Bioinformatic analysis indicates a relationship between CpG islands & nuclear protein function, as well as a Stop Codon Usage Bias

Berkman, Paul and Liu, Guang Bin (2008) Bioinformatic analysis indicates a relationship between CpG islands & nuclear protein function, as well as a Stop Codon Usage Bias. In: Bioinformatics Australia Conference, 1-3 Dec, 2008, Gold Coast, Queensland.

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Abstract

CpG islands (CGI) are associated with gene regulation with unknown mechanism of expression, though it has been over 20 years since their initial identification. This study was conducted to grasp the importance of CGIs and their distribution in human chromosome 1, and from this to further characterise how they relate to gene expression in the human genome. Analysing the distribution of CGIs and core promoter regulatory elements in promoter region of the genes on human chromosome 1 contributes a greater understanding of the types of genes with which CGIs are associated. The trends in protein localisation and function with the variation of CpG island density in the genes on human chromosome 1 suggest that genes with a CpG island in the promoter region significantly more frequently produce proteins that are located in the cytoplasm, nucleus, and nucleolus, and less frequently in the plasma membrane. As well as this, it is indicated high density CpG islands are more frequently related to genes with protein products localised significantly more in the nucleus and with likely DNA binding function. The relationship between CpG islands and core promoter elements in human chromosome 1 support a relationship between CpG islands and the GC box that may have transcriptional significance for the function of CpG islands.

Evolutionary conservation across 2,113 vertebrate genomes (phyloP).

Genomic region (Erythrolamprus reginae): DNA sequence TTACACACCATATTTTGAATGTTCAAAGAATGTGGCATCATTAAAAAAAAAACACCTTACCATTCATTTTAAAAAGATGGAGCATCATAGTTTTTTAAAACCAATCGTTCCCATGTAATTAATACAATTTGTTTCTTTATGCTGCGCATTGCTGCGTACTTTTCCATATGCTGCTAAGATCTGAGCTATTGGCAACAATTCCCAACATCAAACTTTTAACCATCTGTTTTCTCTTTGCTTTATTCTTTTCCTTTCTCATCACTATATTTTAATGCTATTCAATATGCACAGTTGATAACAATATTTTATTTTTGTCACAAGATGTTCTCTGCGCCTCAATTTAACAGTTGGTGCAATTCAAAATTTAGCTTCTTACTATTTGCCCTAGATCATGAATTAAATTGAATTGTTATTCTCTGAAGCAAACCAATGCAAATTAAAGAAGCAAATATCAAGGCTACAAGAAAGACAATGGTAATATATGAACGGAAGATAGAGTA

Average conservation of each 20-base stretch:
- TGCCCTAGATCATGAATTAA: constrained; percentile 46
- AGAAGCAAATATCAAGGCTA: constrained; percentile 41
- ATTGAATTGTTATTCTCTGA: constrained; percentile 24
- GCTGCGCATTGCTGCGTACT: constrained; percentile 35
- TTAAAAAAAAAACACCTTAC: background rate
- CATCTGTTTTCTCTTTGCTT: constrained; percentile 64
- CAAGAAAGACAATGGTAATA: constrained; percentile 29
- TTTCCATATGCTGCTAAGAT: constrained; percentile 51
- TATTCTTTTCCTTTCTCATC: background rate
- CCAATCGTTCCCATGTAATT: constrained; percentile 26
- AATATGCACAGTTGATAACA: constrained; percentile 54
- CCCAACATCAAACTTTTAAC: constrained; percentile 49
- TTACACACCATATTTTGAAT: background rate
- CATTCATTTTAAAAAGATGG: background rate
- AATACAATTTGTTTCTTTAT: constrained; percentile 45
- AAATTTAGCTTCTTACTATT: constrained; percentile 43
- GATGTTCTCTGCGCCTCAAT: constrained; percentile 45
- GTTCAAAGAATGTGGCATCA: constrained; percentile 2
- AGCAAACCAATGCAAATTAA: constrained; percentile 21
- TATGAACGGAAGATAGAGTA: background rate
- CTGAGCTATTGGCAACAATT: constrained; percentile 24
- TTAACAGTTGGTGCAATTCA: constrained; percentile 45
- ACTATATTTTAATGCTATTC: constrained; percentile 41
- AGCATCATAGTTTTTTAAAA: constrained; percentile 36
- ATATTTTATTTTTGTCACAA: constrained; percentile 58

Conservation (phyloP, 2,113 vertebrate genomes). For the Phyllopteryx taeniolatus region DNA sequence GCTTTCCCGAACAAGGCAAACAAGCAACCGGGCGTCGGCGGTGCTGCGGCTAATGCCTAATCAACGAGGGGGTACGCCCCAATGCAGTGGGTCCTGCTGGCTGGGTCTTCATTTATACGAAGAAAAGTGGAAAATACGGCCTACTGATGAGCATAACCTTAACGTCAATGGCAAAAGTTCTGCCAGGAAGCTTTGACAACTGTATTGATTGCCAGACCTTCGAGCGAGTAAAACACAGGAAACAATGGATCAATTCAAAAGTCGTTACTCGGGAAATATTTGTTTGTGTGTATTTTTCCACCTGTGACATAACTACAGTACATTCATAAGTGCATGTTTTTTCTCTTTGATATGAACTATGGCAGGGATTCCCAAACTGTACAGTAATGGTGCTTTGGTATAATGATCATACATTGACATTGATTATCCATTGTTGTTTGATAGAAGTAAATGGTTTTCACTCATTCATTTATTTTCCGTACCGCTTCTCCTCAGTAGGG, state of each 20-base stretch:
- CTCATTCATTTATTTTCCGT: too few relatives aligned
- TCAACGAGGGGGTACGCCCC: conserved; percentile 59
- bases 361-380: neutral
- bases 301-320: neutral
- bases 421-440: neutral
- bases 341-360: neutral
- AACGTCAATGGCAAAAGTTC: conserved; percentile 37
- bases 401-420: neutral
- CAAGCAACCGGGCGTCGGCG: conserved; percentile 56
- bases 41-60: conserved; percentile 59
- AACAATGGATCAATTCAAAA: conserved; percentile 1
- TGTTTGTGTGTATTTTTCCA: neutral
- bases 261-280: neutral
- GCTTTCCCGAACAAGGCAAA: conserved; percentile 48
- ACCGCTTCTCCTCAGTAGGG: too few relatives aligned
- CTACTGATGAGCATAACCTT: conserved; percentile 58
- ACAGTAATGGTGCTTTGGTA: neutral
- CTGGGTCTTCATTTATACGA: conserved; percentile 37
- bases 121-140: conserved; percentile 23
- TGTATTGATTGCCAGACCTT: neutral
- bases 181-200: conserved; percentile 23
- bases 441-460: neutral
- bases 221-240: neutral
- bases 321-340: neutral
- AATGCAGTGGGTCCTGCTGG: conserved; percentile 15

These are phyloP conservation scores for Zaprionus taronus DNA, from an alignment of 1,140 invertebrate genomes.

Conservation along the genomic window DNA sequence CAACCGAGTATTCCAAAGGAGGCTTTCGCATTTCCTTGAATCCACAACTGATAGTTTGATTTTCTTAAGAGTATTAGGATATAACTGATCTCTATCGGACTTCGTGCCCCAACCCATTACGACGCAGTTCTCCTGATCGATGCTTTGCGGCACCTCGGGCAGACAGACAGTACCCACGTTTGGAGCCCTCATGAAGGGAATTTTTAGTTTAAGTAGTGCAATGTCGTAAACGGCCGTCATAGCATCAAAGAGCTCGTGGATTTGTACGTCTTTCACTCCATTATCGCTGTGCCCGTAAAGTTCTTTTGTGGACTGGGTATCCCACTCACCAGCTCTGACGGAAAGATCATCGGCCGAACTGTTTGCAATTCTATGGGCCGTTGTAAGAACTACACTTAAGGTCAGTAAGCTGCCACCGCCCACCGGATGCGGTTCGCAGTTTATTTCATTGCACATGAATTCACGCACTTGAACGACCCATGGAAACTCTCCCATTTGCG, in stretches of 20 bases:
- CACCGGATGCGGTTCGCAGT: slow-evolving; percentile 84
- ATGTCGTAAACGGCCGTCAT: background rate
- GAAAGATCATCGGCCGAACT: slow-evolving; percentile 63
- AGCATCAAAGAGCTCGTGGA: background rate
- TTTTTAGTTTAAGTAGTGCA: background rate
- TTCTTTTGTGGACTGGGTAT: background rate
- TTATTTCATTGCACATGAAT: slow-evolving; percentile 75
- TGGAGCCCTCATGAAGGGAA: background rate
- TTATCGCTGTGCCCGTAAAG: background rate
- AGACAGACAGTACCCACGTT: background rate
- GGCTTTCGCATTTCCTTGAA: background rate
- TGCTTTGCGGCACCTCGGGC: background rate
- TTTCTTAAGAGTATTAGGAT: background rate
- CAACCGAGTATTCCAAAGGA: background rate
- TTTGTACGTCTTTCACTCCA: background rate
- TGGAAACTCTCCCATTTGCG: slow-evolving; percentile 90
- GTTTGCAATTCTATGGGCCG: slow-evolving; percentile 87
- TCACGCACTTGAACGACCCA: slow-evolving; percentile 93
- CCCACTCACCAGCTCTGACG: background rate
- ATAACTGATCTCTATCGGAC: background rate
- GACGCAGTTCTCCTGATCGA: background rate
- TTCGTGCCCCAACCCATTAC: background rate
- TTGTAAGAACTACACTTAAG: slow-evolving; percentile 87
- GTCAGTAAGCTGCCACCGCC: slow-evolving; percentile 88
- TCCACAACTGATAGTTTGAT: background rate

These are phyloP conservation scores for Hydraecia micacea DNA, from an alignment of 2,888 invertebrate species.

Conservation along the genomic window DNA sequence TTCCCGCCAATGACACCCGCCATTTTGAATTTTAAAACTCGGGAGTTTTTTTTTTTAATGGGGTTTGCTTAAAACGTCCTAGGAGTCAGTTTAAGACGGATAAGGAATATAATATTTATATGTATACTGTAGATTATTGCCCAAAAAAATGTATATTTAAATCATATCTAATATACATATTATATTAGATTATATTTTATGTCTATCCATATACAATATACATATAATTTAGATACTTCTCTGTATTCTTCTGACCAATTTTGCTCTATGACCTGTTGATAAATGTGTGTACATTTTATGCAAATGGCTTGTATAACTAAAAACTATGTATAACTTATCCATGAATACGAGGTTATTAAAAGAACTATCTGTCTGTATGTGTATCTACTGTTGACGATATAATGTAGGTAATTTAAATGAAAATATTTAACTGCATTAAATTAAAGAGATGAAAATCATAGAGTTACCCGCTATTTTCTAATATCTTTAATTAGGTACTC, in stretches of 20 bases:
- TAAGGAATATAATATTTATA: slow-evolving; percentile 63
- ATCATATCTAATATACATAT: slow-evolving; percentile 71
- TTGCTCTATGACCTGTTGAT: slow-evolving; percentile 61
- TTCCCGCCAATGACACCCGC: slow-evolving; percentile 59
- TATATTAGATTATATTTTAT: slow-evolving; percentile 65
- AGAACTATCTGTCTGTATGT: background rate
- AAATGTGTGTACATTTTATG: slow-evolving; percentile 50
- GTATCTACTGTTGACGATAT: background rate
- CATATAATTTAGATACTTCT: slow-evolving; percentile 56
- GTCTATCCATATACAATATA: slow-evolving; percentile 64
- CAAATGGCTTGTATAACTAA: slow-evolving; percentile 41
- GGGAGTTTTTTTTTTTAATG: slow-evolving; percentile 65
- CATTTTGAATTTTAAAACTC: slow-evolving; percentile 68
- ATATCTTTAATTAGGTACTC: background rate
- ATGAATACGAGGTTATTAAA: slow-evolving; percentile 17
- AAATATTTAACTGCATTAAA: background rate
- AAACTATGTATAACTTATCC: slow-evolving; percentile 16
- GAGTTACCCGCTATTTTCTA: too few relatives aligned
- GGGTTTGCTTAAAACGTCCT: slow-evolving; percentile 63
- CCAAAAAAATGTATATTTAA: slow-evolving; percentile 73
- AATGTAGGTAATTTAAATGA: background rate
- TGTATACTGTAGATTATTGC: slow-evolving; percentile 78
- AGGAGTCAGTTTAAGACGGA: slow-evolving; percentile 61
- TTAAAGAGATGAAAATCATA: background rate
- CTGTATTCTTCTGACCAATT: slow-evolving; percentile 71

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Item Type: Conference or Workshop Item (Commonwealth Reporting Category E) (Poster)
Refereed: Yes
Item Status: Live Archive
Faculty / Department / School: Historic - Faculty of Sciences - Department of Biological and Physical Sciences
Date Deposited: 30 Sep 2014 08:14
Last Modified: 30 Sep 2014 08:14
Fields of Research : 06 Biological Sciences > 0604 Genetics > 060407 Genome Structure and Regulation
06 Biological Sciences > 0601 Biochemistry and Cell Biology > 060102 Bioinformatics
Socio-Economic Objective: E Expanding Knowledge > 97 Expanding Knowledge > 970106 Expanding Knowledge in the Biological Sciences
URI: http://eprints.usq.edu.au/id/eprint/7617

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